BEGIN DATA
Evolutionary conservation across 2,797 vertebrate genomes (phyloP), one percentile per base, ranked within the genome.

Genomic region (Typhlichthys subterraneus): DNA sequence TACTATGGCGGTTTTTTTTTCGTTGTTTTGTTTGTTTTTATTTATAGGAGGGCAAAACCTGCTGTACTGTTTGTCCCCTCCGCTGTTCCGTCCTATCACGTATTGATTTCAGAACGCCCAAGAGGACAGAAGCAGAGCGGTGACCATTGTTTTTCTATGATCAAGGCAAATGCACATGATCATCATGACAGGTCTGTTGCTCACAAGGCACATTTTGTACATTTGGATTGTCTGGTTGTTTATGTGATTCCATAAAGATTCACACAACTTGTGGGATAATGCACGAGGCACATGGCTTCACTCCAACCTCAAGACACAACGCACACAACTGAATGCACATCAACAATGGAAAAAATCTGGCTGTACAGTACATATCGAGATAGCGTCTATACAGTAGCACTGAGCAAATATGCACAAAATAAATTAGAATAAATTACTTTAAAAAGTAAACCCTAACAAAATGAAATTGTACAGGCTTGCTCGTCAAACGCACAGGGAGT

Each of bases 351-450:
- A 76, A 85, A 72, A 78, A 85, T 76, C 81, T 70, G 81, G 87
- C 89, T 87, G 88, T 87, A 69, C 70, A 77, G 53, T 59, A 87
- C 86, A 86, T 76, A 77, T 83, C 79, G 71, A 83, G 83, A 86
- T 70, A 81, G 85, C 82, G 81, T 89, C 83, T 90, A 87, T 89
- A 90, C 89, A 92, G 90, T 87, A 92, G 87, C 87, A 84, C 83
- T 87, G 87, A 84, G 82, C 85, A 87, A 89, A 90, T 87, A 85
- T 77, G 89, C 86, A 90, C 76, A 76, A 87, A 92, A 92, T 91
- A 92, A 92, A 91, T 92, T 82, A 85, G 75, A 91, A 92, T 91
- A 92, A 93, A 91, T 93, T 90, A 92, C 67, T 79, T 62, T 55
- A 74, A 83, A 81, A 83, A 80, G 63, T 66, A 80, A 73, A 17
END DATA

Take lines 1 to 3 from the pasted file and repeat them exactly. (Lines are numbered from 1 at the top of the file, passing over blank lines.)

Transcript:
Evolutionary conservation across 2,797 vertebrate genomes (phyloP), one percentile per base, ranked within the genome.

Genomic region (Typhlichthys subterraneus): DNA sequence TACTATGGCGGTTTTTTTTTCGTTGTTTTGTTTGTTTTTATTTATAGGAGGGCAAAACCTGCTGTACTGTTTGTCCCCTCCGCTGTTCCGTCCTATCACGTATTGATTTCAGAACGCCCAAGAGGACAGAAGCAGAGCGGTGACCATTGTTTTTCTATGATCAAGGCAAATGCACATGATCATCATGACAGGTCTGTTGCTCACAAGGCACATTTTGTACATTTGGATTGTCTGGTTGTTTATGTGATTCCATAAAGATTCACACAACTTGTGGGATAATGCACGAGGCACATGGCTTCACTCCAACCTCAAGACACAACGCACACAACTGAATGCACATCAACAATGGAAAAAATCTGGCTGTACAGTACATATCGAGATAGCGTCTATACAGTAGCACTGAGCAAATATGCACAAAATAAATTAGAATAAATTACTTTAAAAAGTAAACCCTAACAAAATGAAATTGTACAGGCTTGCTCGTCAAACGCACAGGGAGT

Each of bases 351-450: